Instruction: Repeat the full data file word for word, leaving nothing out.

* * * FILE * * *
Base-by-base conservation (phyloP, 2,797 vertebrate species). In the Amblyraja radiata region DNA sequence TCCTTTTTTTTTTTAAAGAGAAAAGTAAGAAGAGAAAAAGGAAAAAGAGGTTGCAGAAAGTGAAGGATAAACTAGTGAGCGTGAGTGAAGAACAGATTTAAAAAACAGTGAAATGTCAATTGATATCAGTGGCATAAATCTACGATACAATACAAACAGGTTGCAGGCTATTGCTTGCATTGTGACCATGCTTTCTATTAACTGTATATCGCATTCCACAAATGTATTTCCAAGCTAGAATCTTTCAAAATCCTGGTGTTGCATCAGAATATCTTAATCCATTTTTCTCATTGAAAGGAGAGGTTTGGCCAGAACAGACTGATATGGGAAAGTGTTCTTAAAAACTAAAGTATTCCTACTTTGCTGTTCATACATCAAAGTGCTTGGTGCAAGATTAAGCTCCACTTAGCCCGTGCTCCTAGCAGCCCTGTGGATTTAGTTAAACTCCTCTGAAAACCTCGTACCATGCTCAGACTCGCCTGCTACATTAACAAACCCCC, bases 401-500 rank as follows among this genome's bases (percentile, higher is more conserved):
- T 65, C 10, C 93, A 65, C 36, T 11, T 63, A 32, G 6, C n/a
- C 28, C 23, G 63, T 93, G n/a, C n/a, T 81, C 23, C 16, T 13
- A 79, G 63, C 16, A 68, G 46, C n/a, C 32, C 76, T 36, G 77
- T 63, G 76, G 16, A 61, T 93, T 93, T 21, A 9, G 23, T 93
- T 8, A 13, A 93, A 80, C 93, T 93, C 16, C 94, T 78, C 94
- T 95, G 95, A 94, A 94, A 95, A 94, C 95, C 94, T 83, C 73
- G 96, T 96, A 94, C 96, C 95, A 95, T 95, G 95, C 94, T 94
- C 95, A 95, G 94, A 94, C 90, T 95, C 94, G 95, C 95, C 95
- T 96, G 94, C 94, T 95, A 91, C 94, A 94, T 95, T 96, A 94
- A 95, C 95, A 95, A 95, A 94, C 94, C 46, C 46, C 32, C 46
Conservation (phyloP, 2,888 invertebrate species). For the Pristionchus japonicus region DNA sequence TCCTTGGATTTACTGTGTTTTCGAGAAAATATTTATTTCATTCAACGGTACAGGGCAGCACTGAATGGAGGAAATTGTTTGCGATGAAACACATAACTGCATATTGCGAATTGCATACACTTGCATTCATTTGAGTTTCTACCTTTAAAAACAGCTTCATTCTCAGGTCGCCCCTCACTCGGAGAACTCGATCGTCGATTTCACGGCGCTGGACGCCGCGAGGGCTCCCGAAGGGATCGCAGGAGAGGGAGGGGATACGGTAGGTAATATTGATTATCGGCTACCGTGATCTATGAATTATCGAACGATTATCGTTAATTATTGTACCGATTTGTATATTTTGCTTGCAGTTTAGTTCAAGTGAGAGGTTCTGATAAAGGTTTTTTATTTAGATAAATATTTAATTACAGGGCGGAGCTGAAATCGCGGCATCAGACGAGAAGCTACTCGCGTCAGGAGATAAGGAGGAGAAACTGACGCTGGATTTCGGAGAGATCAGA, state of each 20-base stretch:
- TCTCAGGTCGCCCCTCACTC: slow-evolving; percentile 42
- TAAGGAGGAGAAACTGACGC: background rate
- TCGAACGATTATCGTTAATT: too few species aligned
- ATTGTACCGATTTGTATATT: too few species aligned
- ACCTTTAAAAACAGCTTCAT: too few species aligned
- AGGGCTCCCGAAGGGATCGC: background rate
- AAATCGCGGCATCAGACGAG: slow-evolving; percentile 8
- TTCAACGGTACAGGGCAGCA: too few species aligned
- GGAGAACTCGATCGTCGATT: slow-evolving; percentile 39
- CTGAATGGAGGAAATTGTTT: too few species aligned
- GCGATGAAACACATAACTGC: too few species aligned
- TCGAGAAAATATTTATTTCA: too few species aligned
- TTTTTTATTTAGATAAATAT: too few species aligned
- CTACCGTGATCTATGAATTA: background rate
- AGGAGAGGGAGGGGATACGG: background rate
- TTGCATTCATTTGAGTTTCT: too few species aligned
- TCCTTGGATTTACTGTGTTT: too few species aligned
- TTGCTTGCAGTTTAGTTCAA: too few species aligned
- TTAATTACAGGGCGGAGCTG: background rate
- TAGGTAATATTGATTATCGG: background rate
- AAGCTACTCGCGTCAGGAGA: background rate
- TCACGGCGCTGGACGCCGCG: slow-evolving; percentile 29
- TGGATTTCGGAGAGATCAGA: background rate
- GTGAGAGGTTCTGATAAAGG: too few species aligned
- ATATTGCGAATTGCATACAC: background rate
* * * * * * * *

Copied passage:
Base-by-base conservation (phyloP, 2,797 vertebrate species). In the Amblyraja radiata region DNA sequence TCCTTTTTTTTTTTAAAGAGAAAAGTAAGAAGAGAAAAAGGAAAAAGAGGTTGCAGAAAGTGAAGGATAAACTAGTGAGCGTGAGTGAAGAACAGATTTAAAAAACAGTGAAATGTCAATTGATATCAGTGGCATAAATCTACGATACAATACAAACAGGTTGCAGGCTATTGCTTGCATTGTGACCATGCTTTCTATTAACTGTATATCGCATTCCACAAATGTATTTCCAAGCTAGAATCTTTCAAAATCCTGGTGTTGCATCAGAATATCTTAATCCATTTTTCTCATTGAAAGGAGAGGTTTGGCCAGAACAGACTGATATGGGAAAGTGTTCTTAAAAACTAAAGTATTCCTACTTTGCTGTTCATACATCAAAGTGCTTGGTGCAAGATTAAGCTCCACTTAGCCCGTGCTCCTAGCAGCCCTGTGGATTTAGTTAAACTCCTCTGAAAACCTCGTACCATGCTCAGACTCGCCTGCTACATTAACAAACCCCC, bases 401-500 rank as follows among this genome's bases (percentile, higher is more conserved):
- T 65, C 10, C 93, A 65, C 36, T 11, T 63, A 32, G 6, C n/a
- C 28, C 23, G 63, T 93, G n/a, C n/a, T 81, C 23, C 16, T 13
- A 79, G 63, C 16, A 68, G 46, C n/a, C 32, C 76, T 36, G 77
- T 63, G 76, G 16, A 61, T 93, T 93, T 21, A 9, G 23, T 93
- T 8, A 13, A 93, A 80, C 93, T 93, C 16, C 94, T 78, C 94
- T 95, G 95, A 94, A 94, A 95, A 94, C 95, C 94, T 83, C 73
- G 96, T 96, A 94, C 96, C 95, A 95, T 95, G 95, C 94, T 94
- C 95, A 95, G 94, A 94, C 90, T 95, C 94, G 95, C 95, C 95
- T 96, G 94, C 94, T 95, A 91, C 94, A 94, T 95, T 96, A 94
- A 95, C 95, A 95, A 95, A 94, C 94, C 46, C 46, C 32, C 46
Conservation (phyloP, 2,888 invertebrate species). For the Pristionchus japonicus region DNA sequence TCCTTGGATTTACTGTGTTTTCGAGAAAATATTTATTTCATTCAACGGTACAGGGCAGCACTGAATGGAGGAAATTGTTTGCGATGAAACACATAACTGCATATTGCGAATTGCATACACTTGCATTCATTTGAGTTTCTACCTTTAAAAACAGCTTCATTCTCAGGTCGCCCCTCACTCGGAGAACTCGATCGTCGATTTCACGGCGCTGGACGCCGCGAGGGCTCCCGAAGGGATCGCAGGAGAGGGAGGGGATACGGTAGGTAATATTGATTATCGGCTACCGTGATCTATGAATTATCGAACGATTATCGTTAATTATTGTACCGATTTGTATATTTTGCTTGCAGTTTAGTTCAAGTGAGAGGTTCTGATAAAGGTTTTTTATTTAGATAAATATTTAATTACAGGGCGGAGCTGAAATCGCGGCATCAGACGAGAAGCTACTCGCGTCAGGAGATAAGGAGGAGAAACTGACGCTGGATTTCGGAGAGATCAGA, state of each 20-base stretch:
- TCTCAGGTCGCCCCTCACTC: slow-evolving; percentile 42
- TAAGGAGGAGAAACTGACGC: background rate
- TCGAACGATTATCGTTAATT: too few species aligned
- ATTGTACCGATTTGTATATT: too few species aligned
- ACCTTTAAAAACAGCTTCAT: too few species aligned
- AGGGCTCCCGAAGGGATCGC: background rate
- AAATCGCGGCATCAGACGAG: slow-evolving; percentile 8
- TTCAACGGTACAGGGCAGCA: too few species aligned
- GGAGAACTCGATCGTCGATT: slow-evolving; percentile 39
- CTGAATGGAGGAAATTGTTT: too few species aligned
- GCGATGAAACACATAACTGC: too few species aligned
- TCGAGAAAATATTTATTTCA: too few species aligned
- TTTTTTATTTAGATAAATAT: too few species aligned
- CTACCGTGATCTATGAATTA: background rate
- AGGAGAGGGAGGGGATACGG: background rate
- TTGCATTCATTTGAGTTTCT: too few species aligned
- TCCTTGGATTTACTGTGTTT: too few species aligned
- TTGCTTGCAGTTTAGTTCAA: too few species aligned
- TTAATTACAGGGCGGAGCTG: background rate
- TAGGTAATATTGATTATCGG: background rate
- AAGCTACTCGCGTCAGGAGA: background rate
- TCACGGCGCTGGACGCCGCG: slow-evolving; percentile 29
- TGGATTTCGGAGAGATCAGA: background rate
- GTGAGAGGTTCTGATAAAGG: too few species aligned
- ATATTGCGAATTGCATACAC: background rate